most schools were operating normally within a year. Among the changes instituted was the replacement of all Arab textbooks that included material critical of Jews, Zionism or Israel.
Israeli schools today may be classified in general either as a state school, a state-religious school, an Agudat Yisrael school or an Arab school (Christian, Druze or Islamic). The state and state-religious schools are under the supervision of the Ministry
of Education Culture and Sport. Higher education is under the control of the Council for Higher Education. The Council has the power to recognize institutions of higher education and to grant authority to award degrees. Although no accreditation system
operates in Israel as in the United States, the Council serves a similar purpose.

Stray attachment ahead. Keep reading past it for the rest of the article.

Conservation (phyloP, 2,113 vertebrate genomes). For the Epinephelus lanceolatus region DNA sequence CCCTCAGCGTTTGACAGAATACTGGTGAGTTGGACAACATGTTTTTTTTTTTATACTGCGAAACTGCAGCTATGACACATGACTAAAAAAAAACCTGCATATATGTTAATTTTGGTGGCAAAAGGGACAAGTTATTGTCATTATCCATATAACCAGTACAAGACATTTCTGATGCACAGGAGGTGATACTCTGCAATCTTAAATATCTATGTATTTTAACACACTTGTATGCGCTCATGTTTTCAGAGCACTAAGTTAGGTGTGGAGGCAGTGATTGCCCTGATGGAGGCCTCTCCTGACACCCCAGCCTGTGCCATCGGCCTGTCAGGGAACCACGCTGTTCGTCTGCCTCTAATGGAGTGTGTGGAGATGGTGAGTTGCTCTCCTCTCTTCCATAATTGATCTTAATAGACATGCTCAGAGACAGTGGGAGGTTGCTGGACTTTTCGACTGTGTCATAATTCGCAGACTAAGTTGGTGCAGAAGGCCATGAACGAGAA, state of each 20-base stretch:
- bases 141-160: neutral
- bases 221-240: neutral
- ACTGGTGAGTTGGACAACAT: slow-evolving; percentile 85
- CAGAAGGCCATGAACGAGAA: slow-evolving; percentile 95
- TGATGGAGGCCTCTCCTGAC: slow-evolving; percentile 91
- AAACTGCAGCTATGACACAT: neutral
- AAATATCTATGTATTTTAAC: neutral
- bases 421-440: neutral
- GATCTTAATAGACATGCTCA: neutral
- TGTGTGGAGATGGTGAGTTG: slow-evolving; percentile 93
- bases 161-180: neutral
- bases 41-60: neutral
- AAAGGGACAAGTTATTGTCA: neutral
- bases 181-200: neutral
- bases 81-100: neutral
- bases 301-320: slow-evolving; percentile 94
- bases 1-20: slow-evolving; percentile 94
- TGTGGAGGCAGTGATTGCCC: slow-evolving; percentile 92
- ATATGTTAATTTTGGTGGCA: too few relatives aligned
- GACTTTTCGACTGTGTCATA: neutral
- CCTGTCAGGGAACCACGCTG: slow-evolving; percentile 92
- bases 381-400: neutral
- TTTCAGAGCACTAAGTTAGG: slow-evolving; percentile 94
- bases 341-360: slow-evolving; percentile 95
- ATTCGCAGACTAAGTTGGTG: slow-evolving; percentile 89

Secondary education is administrated by the Ministry of Education, Culture, and Sport while the Council for Higher Education oversees post-secondary education.
Until 1969 the structure of education included eight years of primary education and four years of secondary education. Post-1969 to the present, as approved by Parliament, primary education now involves six years, followed by six years of secondary schooling. The
academic year runs from September to June. Compulsory education begins at age five, but many parents send their children at ages three and four to kindergarten. Private kindergartens charge tuition, while the state schools are free. All children attend